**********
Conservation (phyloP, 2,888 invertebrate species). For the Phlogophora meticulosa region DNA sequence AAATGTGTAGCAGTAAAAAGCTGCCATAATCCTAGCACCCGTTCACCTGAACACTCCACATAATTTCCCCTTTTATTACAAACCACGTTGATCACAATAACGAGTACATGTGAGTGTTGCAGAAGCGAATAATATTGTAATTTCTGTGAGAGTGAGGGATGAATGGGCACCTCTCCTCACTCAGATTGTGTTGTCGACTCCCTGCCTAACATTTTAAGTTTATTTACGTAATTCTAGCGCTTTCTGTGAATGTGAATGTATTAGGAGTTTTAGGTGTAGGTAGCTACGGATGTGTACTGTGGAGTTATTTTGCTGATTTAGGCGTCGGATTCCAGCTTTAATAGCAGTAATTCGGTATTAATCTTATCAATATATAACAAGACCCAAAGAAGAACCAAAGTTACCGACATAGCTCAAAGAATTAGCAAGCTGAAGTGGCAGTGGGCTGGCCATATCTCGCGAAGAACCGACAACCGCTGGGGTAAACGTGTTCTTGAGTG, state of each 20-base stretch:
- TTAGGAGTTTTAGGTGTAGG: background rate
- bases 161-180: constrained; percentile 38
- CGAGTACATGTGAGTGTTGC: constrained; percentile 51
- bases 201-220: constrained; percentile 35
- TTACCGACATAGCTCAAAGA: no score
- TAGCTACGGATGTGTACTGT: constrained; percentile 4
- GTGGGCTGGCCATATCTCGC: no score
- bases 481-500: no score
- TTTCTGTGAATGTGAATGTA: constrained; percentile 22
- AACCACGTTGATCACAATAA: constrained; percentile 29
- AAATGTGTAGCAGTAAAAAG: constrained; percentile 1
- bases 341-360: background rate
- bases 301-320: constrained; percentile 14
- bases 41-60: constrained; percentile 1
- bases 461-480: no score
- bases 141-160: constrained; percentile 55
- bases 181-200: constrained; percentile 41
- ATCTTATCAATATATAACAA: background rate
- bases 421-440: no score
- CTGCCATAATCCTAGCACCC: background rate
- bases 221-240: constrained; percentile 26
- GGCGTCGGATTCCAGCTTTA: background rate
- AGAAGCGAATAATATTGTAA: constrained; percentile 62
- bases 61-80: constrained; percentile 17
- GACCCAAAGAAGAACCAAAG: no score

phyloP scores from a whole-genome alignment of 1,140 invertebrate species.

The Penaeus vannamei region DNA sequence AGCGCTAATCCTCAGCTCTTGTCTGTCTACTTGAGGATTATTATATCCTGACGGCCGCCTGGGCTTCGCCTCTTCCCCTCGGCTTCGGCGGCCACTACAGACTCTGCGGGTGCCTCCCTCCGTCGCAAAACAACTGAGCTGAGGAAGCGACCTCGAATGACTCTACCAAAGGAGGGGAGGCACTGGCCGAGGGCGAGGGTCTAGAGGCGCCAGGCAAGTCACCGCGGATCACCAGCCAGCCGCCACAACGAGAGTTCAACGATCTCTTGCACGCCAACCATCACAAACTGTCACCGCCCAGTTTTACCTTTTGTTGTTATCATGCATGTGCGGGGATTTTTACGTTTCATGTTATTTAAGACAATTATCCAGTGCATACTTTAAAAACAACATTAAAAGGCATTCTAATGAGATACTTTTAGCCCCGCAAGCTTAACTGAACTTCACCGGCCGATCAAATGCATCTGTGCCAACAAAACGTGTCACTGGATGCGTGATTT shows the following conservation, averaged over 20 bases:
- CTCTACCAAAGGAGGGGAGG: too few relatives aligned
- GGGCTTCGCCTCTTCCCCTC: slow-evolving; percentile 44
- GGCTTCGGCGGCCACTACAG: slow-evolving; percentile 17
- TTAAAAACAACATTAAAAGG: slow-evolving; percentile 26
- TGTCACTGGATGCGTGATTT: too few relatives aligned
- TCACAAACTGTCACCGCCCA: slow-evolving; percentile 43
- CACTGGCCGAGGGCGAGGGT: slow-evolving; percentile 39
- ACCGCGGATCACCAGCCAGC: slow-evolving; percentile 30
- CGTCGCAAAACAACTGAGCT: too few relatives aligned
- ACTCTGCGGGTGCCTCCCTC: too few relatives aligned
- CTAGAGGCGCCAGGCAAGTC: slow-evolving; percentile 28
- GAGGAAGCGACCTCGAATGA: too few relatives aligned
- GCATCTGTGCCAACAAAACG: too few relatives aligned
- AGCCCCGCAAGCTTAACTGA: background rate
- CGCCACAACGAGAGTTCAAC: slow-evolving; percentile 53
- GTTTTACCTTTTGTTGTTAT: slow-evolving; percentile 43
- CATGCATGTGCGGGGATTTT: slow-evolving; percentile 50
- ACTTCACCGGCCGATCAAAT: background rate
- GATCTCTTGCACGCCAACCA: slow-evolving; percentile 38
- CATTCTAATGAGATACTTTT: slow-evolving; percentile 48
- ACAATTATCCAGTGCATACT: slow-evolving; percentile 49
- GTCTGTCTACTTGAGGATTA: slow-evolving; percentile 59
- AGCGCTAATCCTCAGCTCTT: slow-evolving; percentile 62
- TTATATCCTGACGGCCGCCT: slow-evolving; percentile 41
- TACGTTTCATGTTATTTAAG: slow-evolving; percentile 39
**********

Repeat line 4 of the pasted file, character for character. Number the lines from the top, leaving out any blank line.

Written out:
- CGAGTACATGTGAGTGTTGC: constrained; percentile 51